The Cognitive Failures Questionnaire (CFQ) measures limitations in everyday cognitive functioning (16). It consists of 25 items, all items scored between 0 (never) and 4 (very often). A higher score indicates worse perceived cognitive functioning. The psychometric properties of the Dutch translation of the CFQ are good, with a test-retest stability of 0.83 and Cronbach alphas of 0.75 and 0.81 (17).

The Hospital Anxiety and Depression Scale (HADS) is a screening instrument for the presence of anxiety (7 items) or depressive states (7 items) (18, 19). Each item is given a score between 0 and 3. As a result, both subscores can vary between 0 and 21. Higher scores indicate more emotional problems. The HADS has shown satisfactory to good psychometric qualities in a Dutch population (18).

Statistical analyses

SPSS version 18.0 was used for all analyses. Individual items of the Restrictions and Satisfaction scales were dichotomized (14). For the items in the Restrictions scale, the answer option “without difficulty” was defined as “no restrictions”, the option “not applicable” was defined as missing, and all other options were defined as “restrictions”. In the Satisfaction scale, the answer options “satisfied” and “very satisfied” were defined as “satisfaction”, the option “not applicable” was defined as missing, and all other options were defined as “dissatisfaction”.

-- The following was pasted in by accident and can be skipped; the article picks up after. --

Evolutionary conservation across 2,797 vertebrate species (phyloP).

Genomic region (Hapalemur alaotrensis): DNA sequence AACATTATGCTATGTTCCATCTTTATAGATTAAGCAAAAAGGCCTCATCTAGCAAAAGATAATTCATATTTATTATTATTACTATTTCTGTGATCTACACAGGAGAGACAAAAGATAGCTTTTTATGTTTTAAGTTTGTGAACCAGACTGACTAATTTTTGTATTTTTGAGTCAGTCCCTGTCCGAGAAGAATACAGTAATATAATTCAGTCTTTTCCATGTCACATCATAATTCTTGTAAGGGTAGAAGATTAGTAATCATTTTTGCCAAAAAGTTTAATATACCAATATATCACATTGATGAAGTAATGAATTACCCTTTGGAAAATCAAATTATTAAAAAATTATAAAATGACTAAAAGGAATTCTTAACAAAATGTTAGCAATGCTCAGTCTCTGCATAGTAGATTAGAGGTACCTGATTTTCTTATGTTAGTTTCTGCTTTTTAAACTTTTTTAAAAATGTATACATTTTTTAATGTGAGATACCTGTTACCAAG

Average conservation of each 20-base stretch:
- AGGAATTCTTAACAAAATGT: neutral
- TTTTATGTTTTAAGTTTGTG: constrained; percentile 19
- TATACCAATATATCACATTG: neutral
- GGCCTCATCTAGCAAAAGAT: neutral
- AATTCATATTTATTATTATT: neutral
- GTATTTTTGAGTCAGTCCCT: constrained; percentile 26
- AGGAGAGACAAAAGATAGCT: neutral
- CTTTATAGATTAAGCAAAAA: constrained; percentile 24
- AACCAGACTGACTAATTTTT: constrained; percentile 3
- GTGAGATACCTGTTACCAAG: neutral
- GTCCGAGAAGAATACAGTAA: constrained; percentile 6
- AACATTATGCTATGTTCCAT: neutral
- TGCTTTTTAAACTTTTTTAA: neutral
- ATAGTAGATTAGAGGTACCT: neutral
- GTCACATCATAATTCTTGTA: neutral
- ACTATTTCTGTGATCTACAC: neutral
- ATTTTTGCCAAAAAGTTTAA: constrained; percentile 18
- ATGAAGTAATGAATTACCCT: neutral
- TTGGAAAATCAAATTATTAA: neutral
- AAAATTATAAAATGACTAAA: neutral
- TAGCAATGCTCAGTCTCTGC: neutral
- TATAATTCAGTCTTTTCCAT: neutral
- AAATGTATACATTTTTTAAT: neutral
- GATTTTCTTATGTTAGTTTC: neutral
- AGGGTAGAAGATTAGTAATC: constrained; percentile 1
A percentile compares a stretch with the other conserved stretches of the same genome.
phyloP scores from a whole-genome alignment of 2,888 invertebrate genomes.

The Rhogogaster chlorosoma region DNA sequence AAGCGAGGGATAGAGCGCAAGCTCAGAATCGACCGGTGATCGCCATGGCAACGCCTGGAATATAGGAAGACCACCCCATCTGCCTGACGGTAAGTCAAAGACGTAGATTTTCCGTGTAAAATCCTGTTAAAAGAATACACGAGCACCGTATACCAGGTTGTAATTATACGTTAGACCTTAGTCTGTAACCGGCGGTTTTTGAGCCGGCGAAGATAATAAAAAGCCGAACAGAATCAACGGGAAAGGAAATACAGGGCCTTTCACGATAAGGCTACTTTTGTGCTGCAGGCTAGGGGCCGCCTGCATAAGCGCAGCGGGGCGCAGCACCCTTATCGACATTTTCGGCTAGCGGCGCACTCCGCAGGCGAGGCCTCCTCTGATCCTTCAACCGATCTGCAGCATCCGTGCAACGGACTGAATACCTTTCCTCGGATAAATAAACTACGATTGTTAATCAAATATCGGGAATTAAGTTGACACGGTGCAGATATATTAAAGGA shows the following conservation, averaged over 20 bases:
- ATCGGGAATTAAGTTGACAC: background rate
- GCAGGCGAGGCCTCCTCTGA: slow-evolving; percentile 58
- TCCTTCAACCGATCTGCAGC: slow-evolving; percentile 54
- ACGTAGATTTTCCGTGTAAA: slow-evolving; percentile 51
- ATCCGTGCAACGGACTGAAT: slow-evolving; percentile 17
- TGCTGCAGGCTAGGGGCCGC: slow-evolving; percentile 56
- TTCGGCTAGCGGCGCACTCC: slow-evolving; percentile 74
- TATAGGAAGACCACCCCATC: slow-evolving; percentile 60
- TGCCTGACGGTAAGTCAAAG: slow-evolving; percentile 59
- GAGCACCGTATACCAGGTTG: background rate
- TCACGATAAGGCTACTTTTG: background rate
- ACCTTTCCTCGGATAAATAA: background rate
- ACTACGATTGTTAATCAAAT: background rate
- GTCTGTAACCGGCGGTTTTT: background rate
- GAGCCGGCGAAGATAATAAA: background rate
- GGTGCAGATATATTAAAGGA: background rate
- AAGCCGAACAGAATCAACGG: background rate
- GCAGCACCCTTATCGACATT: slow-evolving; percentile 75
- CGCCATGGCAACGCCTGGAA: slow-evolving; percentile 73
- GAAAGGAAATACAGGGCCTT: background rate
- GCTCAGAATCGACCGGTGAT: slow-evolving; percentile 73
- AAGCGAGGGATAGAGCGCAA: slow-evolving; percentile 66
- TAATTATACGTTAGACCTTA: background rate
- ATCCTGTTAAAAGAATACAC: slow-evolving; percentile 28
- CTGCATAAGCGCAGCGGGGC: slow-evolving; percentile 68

Age was dichotomized, with 65 years as the cut-off value. The presence of comorbidities was dichotomized as absent (0–2 comorbidities) or present (3 or more comorbidities). Epilepsy was taken into account as a separate determinant, as this frequently occurs in patients with meningioma, either as 1 of the presenting symptoms or after resection. The level of education was measured according to the Dutch classification system. This score was dichotomized as low education (1–3) and high education (4–5). Peri- and post-operative complications were categorized as no complications, neurological/neurosurgical/operative complications or non-neurological medical complications, or both.